Two of the Most Remarkable and Interesting of the Sonnets of Francis Bacon, the True Shakespeare; A Compilation, Arrangement, and Composition

Two of the Most Remarkable and Interesting of the Sonnets of Francis Bacon, the True Shakespeare; A Compilation, Arrangement, and Composition

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This historic book may have numerous typos and missing text. Purchasers can download a free scanned copy of the original book (without typos) from the publisher. Not indexed. Not illustrated. 1908 edition. Excerpt: ... and the Master of the Rolls elect; that I was voiced with great expectation, and, though I say it myself, with the wishes of most men, to the higher place that of AttorneyGeneral; that I'am a man that the Queen hath already done for, and that princes, especially her Majesty, love to make an end where they begin;1 and then add hereunto the obscureness and many exceptions to my competitors: when, I say, I revolve all this, I cannot but conclude with myself that no man ever read a more exquisite disgrace."2 From a letter to the Lord Keeper, of the date July 28, 1595, (printed under line 8, below, ) I take the following paragraph: " On the other side, if I perceive any insufficient, obscure, idol man offered to her Majesty, then I think myself double bound to use the best means I can for myself," &c. And from a letter to the Queen this excerpt: Madam: --Remembering that your Majesty had been gracious to me both in countenancing me and conferring upon me the reversion of a good place, and perceiving that your Majesty had taken some displeasure towards me, both these were arguments to move me to offer unto your Majesty my service, to the end to have means to deserve your favor and to repair my error. 1 Note how contradictory this opinion of the Queen's constancy is of the opinion expressed in the letter "framed as from Mr. Anthony Bacon to the Earl of Essex" (given above, under Sonnet xxvi, in the notes on the Dedication of Lucrece): " She hath that character of the divine nature and goodness as quos amnvit, amavit usque ad fi.ii.em those whom she has loved she has loved even to the end." 3 Wolsey, in Henry VIII., m, 2, exclaims: U, how wretched Is that poor man that hangs on princes' favors! There is betwixt that...show more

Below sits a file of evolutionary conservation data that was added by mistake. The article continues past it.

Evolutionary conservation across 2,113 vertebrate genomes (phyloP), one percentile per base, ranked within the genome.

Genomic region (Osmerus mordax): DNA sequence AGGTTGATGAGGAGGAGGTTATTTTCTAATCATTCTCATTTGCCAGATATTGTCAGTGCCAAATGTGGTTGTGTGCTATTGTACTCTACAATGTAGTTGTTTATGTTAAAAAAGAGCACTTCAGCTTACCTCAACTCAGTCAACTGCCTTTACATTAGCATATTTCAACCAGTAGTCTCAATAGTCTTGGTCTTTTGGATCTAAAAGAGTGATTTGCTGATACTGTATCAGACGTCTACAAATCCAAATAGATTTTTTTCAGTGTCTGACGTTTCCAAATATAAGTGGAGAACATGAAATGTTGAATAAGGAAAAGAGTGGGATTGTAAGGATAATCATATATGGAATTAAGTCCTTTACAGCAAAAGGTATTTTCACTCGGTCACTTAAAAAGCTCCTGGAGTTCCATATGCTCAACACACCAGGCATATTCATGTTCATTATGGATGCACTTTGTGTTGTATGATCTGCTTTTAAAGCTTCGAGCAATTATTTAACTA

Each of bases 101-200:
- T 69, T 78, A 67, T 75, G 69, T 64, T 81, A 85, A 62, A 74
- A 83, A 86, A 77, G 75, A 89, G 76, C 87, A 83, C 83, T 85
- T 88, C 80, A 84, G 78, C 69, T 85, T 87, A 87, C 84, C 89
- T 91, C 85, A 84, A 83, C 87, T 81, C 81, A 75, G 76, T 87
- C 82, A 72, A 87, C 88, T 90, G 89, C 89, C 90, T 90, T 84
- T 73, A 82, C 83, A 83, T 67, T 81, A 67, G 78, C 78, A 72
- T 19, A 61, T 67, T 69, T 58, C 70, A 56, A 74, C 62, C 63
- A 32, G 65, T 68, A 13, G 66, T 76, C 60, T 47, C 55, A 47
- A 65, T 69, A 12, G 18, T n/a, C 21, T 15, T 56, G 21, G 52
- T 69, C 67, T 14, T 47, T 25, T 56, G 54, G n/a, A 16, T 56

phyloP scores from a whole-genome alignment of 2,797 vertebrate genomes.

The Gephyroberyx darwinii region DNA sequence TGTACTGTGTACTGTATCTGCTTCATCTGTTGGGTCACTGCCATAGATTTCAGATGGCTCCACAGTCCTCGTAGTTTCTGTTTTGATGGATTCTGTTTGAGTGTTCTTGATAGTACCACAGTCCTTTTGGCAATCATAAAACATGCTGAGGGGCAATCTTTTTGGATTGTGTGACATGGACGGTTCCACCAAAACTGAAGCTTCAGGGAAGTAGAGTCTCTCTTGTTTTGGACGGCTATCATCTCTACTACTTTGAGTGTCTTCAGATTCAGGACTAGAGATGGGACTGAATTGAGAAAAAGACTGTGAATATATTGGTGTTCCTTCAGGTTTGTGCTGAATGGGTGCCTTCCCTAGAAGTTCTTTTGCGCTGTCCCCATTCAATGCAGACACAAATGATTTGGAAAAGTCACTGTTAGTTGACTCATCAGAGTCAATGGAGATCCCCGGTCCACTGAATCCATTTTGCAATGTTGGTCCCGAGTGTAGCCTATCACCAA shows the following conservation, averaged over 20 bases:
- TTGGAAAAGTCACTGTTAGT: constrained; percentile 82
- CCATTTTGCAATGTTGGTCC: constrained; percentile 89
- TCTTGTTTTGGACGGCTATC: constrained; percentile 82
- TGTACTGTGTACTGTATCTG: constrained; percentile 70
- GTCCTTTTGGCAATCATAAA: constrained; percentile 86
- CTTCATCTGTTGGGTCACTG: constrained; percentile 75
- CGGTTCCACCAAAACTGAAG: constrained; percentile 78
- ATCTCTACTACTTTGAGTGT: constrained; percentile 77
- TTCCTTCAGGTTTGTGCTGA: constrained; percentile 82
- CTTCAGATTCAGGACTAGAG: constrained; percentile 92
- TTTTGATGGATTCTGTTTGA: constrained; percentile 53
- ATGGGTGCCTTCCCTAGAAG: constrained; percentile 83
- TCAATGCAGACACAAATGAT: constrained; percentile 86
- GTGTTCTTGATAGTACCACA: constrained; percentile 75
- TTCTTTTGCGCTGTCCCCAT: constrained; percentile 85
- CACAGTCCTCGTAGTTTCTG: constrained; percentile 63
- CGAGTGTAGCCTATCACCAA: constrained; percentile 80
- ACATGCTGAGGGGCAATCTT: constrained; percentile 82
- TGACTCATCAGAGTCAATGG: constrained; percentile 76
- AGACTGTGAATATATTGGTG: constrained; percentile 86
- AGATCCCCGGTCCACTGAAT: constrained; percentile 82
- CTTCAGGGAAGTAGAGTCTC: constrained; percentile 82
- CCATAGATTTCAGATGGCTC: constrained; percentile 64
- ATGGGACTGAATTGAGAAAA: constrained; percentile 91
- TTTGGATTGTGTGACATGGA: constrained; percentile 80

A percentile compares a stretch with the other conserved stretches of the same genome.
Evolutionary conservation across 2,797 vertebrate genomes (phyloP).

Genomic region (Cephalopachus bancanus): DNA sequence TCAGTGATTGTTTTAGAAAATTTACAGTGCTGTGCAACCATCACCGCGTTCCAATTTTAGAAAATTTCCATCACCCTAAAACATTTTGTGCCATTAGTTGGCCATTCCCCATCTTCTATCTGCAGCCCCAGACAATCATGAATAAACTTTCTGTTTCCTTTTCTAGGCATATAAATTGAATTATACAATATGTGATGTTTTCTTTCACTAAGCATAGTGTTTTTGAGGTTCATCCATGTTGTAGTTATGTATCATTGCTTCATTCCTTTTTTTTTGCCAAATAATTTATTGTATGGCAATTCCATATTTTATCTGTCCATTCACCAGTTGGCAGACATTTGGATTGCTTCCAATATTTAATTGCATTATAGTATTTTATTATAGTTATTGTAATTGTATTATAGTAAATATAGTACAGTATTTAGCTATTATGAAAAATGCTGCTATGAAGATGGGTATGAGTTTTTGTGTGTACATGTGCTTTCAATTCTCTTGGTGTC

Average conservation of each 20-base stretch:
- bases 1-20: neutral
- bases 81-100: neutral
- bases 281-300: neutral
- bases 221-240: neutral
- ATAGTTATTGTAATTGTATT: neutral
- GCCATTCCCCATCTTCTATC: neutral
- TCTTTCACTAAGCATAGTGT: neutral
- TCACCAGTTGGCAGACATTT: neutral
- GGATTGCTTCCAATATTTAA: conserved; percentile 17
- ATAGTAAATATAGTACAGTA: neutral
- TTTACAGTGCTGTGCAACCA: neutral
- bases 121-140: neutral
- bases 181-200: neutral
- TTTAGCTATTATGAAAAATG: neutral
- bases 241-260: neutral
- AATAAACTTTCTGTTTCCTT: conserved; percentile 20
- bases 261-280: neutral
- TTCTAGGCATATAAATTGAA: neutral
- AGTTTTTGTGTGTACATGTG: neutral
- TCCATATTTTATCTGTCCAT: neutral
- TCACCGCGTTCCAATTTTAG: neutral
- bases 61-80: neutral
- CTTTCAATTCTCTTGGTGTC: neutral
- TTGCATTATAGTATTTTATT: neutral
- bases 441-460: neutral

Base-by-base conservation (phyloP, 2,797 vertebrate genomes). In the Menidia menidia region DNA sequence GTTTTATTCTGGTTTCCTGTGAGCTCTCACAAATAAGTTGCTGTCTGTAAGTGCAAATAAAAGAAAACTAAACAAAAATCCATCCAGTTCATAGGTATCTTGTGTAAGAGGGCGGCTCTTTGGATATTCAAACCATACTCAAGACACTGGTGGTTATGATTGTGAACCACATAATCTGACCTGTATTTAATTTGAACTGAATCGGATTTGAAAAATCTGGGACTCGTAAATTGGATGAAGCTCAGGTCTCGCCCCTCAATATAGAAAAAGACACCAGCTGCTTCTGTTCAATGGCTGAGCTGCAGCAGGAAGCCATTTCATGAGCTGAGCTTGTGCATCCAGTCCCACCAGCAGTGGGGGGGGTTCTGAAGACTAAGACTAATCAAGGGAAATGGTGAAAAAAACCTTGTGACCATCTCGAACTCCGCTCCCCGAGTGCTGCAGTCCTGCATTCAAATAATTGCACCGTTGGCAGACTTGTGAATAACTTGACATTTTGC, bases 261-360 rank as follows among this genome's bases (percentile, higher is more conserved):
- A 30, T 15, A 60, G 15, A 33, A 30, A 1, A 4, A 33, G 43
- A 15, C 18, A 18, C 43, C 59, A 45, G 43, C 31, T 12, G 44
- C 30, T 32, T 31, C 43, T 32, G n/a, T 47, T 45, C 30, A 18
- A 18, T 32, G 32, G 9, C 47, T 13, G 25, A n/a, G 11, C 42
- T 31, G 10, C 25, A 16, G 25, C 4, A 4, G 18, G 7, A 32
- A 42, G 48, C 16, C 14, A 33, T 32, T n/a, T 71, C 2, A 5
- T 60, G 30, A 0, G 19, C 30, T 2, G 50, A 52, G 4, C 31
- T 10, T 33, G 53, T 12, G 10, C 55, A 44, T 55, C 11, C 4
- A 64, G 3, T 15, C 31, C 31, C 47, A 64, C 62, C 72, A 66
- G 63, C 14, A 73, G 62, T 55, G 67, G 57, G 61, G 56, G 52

Product details

  • Paperback | 40 pages
  • 189 x 246 x 2mm | 91g
  • Rarebooksclub.com
  • United States
  • English
  • black & white illustrations
  • 1236496353
  • 9781236496355